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How can we manage toward more resilient landscapes? Assessing how riparian areas could help wildlife move through anthropogenic matrices

Resource type
Thesis type
(Thesis) M.R.M.
Date created
2023-12-05
Authors/Contributors
Abstract
Landscapes are lessening their ability to support wildlife because of threats from climate change and anthropogenic development. As a result, managers must focus on promoting landscape resilience to maintain all major biotic functional groups. The goal of this research was to explore the potential for riparian areas to serve as a component in landscape-wide management plans to promote resilience. I performed a literature review which discussed the utility of riparian areas by wildlife. I addressed how land use change and climate change could shape how wildlife use riparian areas. I also performed an empirical study of the effects of development intensity and stream channel morphology on mammalian use of riparian areas. I determined that riparian areas are valuable as habitat for wildlife and are important contributors towards landscape resilience. I suggest that management towards landscape resilience requires consideration at both the local habitat patch and broader landscape scales.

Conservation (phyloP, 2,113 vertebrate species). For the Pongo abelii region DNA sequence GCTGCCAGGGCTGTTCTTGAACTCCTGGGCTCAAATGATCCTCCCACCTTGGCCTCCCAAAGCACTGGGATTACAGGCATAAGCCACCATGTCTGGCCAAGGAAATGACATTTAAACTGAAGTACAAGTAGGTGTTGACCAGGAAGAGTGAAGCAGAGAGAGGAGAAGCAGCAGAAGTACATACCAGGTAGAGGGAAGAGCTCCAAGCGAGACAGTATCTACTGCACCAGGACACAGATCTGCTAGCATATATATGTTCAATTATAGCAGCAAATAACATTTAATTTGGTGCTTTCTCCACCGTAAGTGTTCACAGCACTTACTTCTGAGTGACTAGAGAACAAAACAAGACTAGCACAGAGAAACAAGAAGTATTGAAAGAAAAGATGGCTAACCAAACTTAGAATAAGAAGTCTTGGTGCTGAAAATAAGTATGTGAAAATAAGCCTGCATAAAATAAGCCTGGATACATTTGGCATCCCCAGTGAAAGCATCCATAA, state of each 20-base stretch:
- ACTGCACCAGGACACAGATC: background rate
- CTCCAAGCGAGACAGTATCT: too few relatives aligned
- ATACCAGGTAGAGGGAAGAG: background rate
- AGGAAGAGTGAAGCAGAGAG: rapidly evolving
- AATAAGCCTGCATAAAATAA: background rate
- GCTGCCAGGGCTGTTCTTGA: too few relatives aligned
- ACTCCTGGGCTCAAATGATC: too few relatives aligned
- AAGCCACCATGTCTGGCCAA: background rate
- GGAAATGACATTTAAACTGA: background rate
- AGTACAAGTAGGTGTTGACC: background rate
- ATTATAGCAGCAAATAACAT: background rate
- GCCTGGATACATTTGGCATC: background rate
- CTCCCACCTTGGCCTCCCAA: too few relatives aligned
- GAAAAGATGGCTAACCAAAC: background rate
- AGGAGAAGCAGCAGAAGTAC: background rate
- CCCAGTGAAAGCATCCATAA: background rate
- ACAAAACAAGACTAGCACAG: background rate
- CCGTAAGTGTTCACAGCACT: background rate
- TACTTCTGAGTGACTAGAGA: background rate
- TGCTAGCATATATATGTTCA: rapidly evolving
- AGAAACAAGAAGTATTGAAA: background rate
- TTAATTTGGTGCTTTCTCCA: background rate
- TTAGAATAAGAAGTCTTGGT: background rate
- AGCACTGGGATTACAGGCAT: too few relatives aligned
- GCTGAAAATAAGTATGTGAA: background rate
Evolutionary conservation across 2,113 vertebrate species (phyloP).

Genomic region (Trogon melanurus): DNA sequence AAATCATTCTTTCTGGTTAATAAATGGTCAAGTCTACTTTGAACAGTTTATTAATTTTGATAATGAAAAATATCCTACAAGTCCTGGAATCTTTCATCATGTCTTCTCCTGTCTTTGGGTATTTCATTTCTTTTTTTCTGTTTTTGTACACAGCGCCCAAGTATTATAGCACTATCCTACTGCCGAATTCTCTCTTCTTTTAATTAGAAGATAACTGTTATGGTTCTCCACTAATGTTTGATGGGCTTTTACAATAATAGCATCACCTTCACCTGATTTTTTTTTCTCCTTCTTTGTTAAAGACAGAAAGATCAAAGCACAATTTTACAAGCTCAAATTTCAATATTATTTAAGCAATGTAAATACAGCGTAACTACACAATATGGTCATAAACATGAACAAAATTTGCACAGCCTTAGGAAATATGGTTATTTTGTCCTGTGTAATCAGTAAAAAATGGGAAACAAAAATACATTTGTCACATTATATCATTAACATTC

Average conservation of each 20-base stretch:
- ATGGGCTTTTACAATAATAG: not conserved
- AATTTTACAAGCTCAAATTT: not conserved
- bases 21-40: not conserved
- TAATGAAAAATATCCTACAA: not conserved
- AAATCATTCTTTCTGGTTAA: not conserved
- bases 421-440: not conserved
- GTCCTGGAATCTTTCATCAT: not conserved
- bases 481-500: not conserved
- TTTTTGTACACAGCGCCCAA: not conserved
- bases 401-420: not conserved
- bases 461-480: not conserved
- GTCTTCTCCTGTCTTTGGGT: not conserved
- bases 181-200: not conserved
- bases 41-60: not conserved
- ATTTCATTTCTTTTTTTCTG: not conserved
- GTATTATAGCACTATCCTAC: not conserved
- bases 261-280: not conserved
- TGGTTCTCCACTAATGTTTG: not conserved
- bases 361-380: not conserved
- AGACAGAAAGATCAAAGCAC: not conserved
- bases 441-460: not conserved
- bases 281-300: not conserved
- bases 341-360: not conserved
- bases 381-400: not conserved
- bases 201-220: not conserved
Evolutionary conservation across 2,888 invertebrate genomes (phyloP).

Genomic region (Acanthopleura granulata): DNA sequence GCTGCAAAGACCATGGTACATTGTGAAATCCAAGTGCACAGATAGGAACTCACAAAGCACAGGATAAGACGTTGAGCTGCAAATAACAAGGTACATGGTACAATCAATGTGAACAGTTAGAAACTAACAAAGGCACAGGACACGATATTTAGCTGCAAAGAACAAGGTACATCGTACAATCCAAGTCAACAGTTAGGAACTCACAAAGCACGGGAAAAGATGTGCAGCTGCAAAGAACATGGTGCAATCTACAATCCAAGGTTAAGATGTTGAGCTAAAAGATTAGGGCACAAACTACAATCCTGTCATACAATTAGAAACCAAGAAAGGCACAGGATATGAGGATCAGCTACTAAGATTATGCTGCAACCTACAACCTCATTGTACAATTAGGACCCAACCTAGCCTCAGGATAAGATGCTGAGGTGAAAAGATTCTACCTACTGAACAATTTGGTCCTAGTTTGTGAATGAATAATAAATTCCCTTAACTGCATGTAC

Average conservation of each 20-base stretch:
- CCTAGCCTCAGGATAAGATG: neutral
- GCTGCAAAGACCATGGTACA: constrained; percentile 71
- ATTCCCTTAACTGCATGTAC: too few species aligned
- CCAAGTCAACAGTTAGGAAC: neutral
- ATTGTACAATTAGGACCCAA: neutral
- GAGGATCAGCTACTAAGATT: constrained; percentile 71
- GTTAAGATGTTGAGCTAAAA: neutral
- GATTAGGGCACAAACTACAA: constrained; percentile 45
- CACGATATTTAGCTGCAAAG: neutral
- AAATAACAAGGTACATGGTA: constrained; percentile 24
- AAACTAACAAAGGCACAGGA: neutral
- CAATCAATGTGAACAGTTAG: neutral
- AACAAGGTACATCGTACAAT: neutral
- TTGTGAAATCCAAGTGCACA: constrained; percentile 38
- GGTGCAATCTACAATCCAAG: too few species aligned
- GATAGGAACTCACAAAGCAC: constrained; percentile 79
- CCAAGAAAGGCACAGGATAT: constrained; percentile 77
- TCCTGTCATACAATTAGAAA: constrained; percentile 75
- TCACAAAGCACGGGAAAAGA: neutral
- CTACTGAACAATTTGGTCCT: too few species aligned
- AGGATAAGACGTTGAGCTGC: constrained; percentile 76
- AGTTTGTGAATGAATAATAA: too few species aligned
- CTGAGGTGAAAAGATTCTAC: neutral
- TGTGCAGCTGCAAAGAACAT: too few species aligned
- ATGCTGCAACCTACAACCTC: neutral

Document
Extent
180 pages.
Identifier
etd22806
Copyright statement
Copyright is held by the author(s).
Permissions
This thesis may be printed or downloaded for non-commercial research and scholarly purposes.
Supervisor or Senior Supervisor
Thesis advisor: Little, Chelsea
Language
English
Download file Size
etd22806.pdf 8.46 MB

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